So the “other” bit of personal business that I mentioned in my previous post is, we bought a rental house. I’d been thinking about it ever since house prices started to decline, thinking that we’re due for some heavy inflation, and rising interest rates, and the stock market looked like a particularly hostile environment for any extra cash.
I’d been looking at listings online, but hadn’t really started pounding the pavement going to open houses, etc. Then this property a couple of blocks from our house came on the market, and everything just sort of fell into place. The price was a little higher than the range I’d been considering, but it was a good value, and I was feeling that the market was starting to bottom out.
The weird thing is, a friend of ours used to own this place back in the late 70’s/early 80’s, and we’ve been there for many social occasions. It was really weird to walk through the place after some 25+ years. Our friend was single when he lived there and, while not a wild & crazy wastrel, was still a single man in the 7os. So, since I just finished The Widows of Eastwick, and was reminded of their ringleader in The Witches of Eastwick, Darryl Van Horne, we’ve been telling ourselves that we’ve purchased the Van Horne mansion.
It’s been an interesting and educational experience. I’ve never before been through the whole real estate purchase cycle: offer, counter, accept, financing, inspection, contingencies, closing, escrow. We bought our residence from our landlady in 1975 on a land contract. Meaning, we didn’t deal with realtors, lenders, appraisers, etc. We just kept paying our landlady every month, only it was principal & interest, not rent.
One of the highlights was having the Van Horne mansion inspected. The inspector was a woman recommended by a realtor friend of ours, and turned out to be something of a character. She was real energetic and talked to herself as much as she talked to us. A refrain she repeated several times as she moved about the place was “I’m a raindrop. I’m a raindrop. Where am I going?” to figure out if we’d have flooding problems. (It’s only rained a couple of times since we made our offer, so the jury’s still out on how the place handles water).
You expect a cold shower from a real estate inspection, but there weren’t that many deficiencies that our inspector called out. A few things need to be fixed, but nothing that needs to be done before tenants move in. We couldn’t really get our seller to fund anything, because he had received several offers higher than ours, so we’ll chip away at these things as we are able.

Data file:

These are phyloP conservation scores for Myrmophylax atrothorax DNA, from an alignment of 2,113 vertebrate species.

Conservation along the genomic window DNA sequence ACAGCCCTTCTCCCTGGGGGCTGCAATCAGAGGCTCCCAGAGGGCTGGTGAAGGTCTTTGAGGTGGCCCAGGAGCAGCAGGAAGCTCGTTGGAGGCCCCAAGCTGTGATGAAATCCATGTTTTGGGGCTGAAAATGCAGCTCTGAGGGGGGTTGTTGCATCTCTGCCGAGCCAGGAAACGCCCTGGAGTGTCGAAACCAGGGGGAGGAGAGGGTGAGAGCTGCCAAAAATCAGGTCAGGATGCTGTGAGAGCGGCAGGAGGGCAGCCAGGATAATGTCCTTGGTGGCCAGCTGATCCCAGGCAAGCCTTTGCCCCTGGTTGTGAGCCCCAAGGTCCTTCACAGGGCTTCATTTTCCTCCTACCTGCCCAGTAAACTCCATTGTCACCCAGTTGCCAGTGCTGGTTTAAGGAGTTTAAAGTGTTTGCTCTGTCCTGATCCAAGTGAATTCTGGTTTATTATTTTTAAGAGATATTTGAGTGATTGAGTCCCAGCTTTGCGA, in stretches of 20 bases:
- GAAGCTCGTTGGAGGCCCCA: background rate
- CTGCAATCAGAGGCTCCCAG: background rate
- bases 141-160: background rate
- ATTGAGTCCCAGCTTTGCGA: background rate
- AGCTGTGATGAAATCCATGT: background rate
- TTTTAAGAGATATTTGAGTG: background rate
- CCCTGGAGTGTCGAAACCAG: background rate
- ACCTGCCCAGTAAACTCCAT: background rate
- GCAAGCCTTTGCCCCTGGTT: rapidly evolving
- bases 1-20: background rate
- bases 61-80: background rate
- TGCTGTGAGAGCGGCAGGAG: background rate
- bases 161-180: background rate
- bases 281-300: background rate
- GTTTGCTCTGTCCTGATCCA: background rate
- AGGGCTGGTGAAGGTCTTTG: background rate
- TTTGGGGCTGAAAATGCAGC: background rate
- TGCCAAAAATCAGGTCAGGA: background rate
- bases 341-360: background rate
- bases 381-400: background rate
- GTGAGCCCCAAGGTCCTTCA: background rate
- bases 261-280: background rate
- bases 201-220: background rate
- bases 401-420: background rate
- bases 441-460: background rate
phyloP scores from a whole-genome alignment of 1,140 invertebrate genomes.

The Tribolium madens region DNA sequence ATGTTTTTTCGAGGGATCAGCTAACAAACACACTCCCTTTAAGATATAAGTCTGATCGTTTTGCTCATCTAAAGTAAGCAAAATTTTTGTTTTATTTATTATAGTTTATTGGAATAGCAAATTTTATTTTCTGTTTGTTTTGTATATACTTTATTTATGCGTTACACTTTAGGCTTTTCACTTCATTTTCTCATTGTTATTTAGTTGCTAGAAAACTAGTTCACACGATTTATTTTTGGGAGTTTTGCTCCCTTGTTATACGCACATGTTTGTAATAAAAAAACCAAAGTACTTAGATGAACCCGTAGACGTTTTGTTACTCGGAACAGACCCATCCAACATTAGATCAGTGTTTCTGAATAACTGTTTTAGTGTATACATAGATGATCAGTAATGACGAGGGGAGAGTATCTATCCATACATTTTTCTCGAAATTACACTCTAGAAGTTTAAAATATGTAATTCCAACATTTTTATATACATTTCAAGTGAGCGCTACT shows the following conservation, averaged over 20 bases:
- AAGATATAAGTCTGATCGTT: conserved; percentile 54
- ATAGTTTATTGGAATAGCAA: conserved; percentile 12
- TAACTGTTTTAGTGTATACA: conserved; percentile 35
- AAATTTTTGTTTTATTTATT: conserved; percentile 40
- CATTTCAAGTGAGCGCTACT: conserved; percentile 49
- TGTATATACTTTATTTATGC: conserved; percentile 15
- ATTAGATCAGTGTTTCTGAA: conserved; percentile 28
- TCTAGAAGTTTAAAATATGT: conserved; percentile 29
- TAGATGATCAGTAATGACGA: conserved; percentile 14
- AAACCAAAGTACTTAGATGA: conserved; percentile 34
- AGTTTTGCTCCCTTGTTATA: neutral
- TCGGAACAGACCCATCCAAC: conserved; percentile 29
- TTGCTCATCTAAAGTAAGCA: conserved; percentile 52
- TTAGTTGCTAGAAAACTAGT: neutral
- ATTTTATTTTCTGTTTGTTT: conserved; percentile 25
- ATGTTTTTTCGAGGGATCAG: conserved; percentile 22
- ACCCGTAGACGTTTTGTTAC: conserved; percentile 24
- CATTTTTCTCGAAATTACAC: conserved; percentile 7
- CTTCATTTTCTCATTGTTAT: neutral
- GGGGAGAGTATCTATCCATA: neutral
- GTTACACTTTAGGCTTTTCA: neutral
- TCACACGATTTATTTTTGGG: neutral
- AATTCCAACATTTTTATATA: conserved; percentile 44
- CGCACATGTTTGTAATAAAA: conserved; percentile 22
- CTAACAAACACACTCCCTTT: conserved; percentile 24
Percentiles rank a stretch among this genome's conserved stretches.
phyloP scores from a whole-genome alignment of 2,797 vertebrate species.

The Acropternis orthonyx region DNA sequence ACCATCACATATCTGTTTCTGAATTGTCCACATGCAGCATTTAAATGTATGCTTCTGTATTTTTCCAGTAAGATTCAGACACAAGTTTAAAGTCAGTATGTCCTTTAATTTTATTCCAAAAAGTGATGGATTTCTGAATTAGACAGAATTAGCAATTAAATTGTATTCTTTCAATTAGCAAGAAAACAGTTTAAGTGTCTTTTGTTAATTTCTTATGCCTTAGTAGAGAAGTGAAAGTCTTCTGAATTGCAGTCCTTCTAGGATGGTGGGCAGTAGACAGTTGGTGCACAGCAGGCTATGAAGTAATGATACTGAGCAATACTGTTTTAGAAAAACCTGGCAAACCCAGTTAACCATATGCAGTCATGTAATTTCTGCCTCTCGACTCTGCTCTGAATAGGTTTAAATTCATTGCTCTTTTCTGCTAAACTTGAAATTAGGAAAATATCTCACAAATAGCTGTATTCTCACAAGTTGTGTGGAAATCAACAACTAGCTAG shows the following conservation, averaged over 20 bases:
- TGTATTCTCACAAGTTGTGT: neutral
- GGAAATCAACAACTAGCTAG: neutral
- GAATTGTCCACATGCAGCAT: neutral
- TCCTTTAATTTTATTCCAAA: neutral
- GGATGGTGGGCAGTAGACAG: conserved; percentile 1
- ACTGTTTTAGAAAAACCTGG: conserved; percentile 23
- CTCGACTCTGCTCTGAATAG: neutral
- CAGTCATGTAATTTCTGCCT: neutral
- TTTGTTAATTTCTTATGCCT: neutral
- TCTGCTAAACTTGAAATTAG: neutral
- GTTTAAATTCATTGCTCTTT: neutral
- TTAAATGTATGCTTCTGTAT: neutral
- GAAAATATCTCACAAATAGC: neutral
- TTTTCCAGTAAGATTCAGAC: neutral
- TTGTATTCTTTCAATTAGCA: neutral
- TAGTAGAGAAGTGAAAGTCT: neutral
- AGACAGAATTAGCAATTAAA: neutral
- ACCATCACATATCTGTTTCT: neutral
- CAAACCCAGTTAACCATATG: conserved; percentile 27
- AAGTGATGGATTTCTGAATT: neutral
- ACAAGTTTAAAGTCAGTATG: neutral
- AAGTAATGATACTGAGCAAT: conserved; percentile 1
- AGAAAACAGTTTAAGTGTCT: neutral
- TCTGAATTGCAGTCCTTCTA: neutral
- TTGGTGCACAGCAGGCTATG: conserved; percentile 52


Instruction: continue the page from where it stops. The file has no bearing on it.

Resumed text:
Also, the financing was a little bit of an adventure, since I’m self-employed. Well, I’m an employee, but of a corporation that I own. So, I had to educate the lending underwriters about how I couldn’t really say I earned $xx per month, because I only write myself a paycheck when I collect my receivables. And that it’s actually safer to lend to me, because a client can fire me and I still have multiple sources of income, where if an employee’s employer fires him, he’s got bupkis.
So part of this process is a little social engineering. Our son will be our anchor tenant, meaning that he no longer resides in our house. This was another little angle - he was going to move out and rent somewhere this fall anyway. Since I was considering a rental investment, why should he be paying rent to someone else? Plus, we’ll now have an extra bedroom here. And it gives me an opportunity to collaborate with him on any projects there, which resonates with me on many levels.
It’s a bit of a culture shock for us, since we’ve never really had a mortgage payment in our lives besides our 70s-era payments to our old landlady. Rental cash flow will cover most of the payment, but it’s still gonna feel weird, opening my Quicken and seeing that lozenge of debt sitting there.
Oddly, as we’ve been over tweaking things, I’ve felt a couple times that I might like that place better than our current residence, that maybe we should move there and rent or sell our current residence. Hafta see how it plays out.